When you think of Jesus, who do you think of? What about the words Church or Christianity?
If you’re anything like me, you’ve met Christians who are ugly, hateful people. You’ve been burned by people who claim to follow Jesus.
But I bet you’ve also met some incredibly kind, thoughtful and generous people who call themselves Christians, too.
Here’s the story of how I learned to love the Church (and why I blog about pop culture):
I was born into the Church. I’ve been a part of the Church my whole life. My best and worst moments have happened in the Church. The best and worst people I’ve ever met have been Church people.
I always wondered how something could be so beautiful and so awful at the same time.
For a while (college and grad school, mostly), I thought of myself as a not-caped crusader, living on the fringes of the Church, rescuing people from bad theology
But I began to realize I wasn’t actually any different from the people I hated. I have the capacity to be kind and generous and thoughtful, but I can also be a truly ugly person.
That’s when I figured out what grace is. None of us is perfect. We all have stories. And God is weaving all our stories into something bigger and better.
These days, I don’t see myself as an outsider saving people from the mess of the Church. The Church is definitely a mess, but I’m right in the middle of that mess.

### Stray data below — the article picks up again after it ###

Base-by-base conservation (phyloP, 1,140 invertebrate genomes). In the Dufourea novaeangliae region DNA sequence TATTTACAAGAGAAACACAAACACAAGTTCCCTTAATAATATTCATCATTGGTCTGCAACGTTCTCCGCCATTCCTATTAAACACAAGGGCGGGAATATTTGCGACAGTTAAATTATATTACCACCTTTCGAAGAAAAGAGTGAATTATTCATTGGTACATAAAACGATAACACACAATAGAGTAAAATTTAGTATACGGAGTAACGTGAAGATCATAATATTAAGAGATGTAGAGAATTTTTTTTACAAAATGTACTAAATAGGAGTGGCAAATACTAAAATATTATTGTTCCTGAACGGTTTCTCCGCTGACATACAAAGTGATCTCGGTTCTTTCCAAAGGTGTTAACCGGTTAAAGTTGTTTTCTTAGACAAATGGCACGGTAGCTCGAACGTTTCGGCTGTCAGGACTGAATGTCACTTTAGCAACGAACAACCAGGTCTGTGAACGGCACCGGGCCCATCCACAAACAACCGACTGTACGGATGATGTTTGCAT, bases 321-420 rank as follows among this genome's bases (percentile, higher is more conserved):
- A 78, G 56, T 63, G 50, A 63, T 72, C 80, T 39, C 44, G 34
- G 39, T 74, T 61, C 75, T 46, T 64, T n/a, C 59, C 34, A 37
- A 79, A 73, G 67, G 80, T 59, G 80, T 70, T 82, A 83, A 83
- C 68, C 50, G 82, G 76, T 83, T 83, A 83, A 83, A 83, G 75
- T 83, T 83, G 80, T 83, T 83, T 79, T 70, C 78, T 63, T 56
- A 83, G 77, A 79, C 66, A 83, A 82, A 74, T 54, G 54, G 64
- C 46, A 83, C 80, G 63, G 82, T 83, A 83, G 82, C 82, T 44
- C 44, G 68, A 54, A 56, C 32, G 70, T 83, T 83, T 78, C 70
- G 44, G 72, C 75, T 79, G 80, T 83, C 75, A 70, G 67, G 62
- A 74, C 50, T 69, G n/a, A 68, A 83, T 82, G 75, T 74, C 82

I inherited a lot of it. But I help make it, too. And it’s not going to get better until we all start working together to figure out what it looks like to follow Jesus in the 21st century.
The best way to change is by learning a better story. The best way to change people is by telling them a better story.
So that’s what I do. I learn stories. I critique stories. And I’m always trying to tell a better story that what we’ve all heard.
But this is a whole different world than there’s ever been. We’re more connected, we move faster, and the pace of change is always accelerating.
Stories are all around us. And God’s somewhere in all of them.
I’d always consumed a lot of media: I read a lot of books and watch tons of movies. Now I’m learning to see the traces of redemption woven through the fabric of even the most unlikely stories.
Here on my blog, I write about all sorts of stories – biblical stories, movies, books, comics – and highlight the truth or engage the ugliness I find in them.
I also share the talks I give at my church. You can subscribe to my podcast here.
We ought to be learning something from every story we hear.
Right now, my wife Amanda and I live in Dayton, OH. She runs the Bridge Café, which serves the students at Wright State University.
I’m the teaching pastor at Beavercreek Church of the Nazarene. That means I get to lead our congregation in understanding the huge story of redemption God has been telling throughout human history. The story that culminated in the death and resurrection of Jesus. The story that all our stories are being woven into.